Jane, a live liver donor, flew from Utah to Baltimore during the COVID-19 pandemic to provide hope for a stranger named Deborah who was suffering from polycystic liver disease. Surgeons at Johns Hopkins performed the successful procedure.
- Jane Kelly, a Utah veterinarian, had previously donated a kidney, and was willing to donate part of her liver to a stranger.
- Deborah, a Virginia teacher, was suffering with debilitating cysts on her liver, and became the recipient of Jane’s live donation.
- After successful surgery at Johns Hopkins’ Comprehensive Transplant Center, both women are recovering and doing well.
"What would make a person do something like that?" Benjamin Philosophe, M.D., Ph.D., wonders aloud, thinking about Jane Kelly, the 55-year-old veterinarian from Utah who arrived in Baltimore ready to give part of her liver to someone she’d never met.
With all his experience in transplant surgery, Philosophe has helped hundreds of patients recover their life and health. He has also worked with hundreds of live donors who have offered to help save someone else, most often a child or family member. But Jane Kelly stands out in his mind.
Live Organ Donation: The Donor
Some healthy people don't think much about their good fortune, but Jane Kelly thinks about it — a lot. In 2010, Jane, then 45, volunteered to donate one of her kidneys to a stranger.
For Jane, it was a straightforward act of gratitude. "The whole thing started when I realized things were going really well for me as a person," she says. "I saw information online about living kidney donation, and thought it would be a great way to give back and save a life. Just incidentally, my neighbor went ahead after hearing my story and donated a kidney."
Jane did well with that donation. Two years afterward, she ran the Boston Marathon.
In 2015, Jane began to ponder other ways to give back, and started researching live liver donation online. She soon learned that, compared with donating a kidney, a live liver donation is a lot to go through. A local hospital told her that she wouldn’t be eligible because she had turned 50.
Jane gave up, but only for a while. In 2020, further research led her to the Comprehensive Transplant Center at Johns Hopkins, where she heard the answer she'd hoped for: Yes, she could donate.
But there was a problem: The coronavirus had begun to spread. “I flew to Baltimore in March to get my blood testing and imaging done at Johns Hopkins,” Jane says. “I left my appointment and was on the hospital concourse, getting ready to take the subway back to the airport, and they had just closed the stop due to the COVID-19 pandemic.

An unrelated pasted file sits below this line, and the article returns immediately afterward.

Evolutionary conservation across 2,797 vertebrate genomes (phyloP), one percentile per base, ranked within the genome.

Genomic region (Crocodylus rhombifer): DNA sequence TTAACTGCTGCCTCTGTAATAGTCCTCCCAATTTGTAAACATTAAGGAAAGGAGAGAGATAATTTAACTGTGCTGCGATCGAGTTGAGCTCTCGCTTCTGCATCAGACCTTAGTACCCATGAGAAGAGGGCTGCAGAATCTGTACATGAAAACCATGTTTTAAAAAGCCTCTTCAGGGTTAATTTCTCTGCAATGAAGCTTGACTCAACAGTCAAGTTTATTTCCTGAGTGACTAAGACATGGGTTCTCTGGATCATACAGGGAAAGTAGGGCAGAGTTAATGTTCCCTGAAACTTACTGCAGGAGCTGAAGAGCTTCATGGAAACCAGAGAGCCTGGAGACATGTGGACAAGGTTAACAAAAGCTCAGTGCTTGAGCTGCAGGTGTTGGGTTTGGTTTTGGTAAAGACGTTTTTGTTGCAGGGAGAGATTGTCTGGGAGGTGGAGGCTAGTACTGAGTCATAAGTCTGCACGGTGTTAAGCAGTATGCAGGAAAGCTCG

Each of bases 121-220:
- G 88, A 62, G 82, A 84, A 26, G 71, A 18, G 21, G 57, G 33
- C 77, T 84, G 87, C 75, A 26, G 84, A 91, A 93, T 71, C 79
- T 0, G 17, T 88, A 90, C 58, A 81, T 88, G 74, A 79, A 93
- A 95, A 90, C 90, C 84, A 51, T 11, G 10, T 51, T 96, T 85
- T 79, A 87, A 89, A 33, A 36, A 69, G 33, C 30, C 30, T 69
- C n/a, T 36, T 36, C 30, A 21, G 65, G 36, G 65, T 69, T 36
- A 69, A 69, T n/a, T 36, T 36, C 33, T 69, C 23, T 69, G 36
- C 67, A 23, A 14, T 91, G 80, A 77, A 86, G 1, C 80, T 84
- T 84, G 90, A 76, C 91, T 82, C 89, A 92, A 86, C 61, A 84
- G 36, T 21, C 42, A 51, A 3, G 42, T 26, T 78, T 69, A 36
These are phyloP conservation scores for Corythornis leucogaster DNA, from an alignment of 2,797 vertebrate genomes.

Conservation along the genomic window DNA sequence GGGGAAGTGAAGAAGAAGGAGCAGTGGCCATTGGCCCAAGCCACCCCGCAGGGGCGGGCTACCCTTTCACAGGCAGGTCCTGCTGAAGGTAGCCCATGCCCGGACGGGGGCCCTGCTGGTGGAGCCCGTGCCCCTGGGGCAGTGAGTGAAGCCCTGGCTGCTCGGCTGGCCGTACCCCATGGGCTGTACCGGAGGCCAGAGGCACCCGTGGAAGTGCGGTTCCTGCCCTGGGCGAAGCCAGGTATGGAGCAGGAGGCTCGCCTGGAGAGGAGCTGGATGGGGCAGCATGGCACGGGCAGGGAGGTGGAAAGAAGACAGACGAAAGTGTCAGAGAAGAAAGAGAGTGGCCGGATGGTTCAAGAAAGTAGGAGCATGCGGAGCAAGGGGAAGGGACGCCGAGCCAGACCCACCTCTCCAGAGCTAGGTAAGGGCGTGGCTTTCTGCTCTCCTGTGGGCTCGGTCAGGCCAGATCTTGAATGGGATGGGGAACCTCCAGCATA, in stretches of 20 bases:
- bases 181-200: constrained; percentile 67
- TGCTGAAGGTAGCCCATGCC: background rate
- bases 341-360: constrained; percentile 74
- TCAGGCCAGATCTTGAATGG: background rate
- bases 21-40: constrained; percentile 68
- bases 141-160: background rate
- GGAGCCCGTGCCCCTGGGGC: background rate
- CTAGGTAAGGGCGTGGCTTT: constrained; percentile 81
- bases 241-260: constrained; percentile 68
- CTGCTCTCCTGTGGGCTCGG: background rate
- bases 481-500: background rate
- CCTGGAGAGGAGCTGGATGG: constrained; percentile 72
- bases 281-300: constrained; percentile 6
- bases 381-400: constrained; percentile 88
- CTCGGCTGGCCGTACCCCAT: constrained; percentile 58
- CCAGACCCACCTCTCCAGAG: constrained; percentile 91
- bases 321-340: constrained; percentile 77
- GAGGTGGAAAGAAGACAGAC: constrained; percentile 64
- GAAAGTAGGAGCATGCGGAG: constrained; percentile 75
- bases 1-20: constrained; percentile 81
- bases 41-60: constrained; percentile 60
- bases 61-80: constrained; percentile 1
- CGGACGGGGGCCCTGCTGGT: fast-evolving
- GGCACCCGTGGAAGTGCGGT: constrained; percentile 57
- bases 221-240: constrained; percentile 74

"Everything was on hold until the summer, but [patient services coordinator] Kathy Lee, [nurse practitioner] Ashley Wells and the transplant team continued the preparations. I thought it was amazing that Johns Hopkins could make this donation happen in the middle of the pandemic," Jane says.
Preparation for Live Liver Donation
Jane completed her pre-procedure testing at home in Utah. Philosophe explains that the tests check for any genetic risk for liver disease or blood clots.
Once Jane arrived in Baltimore, Philosophe’s team performed CT scans and an MRI of her liver, bile ducts and blood vessels, some in 3D, to chart her liver anatomy carefully and ensure a well-planned surgery.
The team calculates how much liver tissue is needed based on the recipient’s weight. He notes that 85% to 90% of the time, surgeons choose the donor’s right lobe. If the recipient is a child or a small adult, a donation from the left lobe can work, which tends to be safer for the donor, since less liver tissue is taken, Philosophe notes. But Jane agreed to donate her larger right lobe, leaving her with a smaller portion of liver to sustain her own body.
When the transplant team matched her with a recipient, Jane flew back to Baltimore on July 24, on the chance that her bloodwork would match the recipient’s and the procedure could proceed. She stayed in a hotel for three days, doing a little physically distanced sightseeing in Baltimore. She got word on the 27th that all the test results were in, and surgery was happening the next day.
"That night, I thought back to the kidney surgery, and having that under my belt helped. I was not one bit nervous about the surgery. I just knew nothing bad would happen, and that I was in good hands."
Donors like Jane are good people who want to help the world.
- Benjamin Philosophe, M.D., Ph.D.
Live Liver Transplant: The Recipient
Deborah Lindbergh, 55, teaches young children at a private school in central Virginia. She inherited a genetic condition called polycystic kidney disease, or PKD.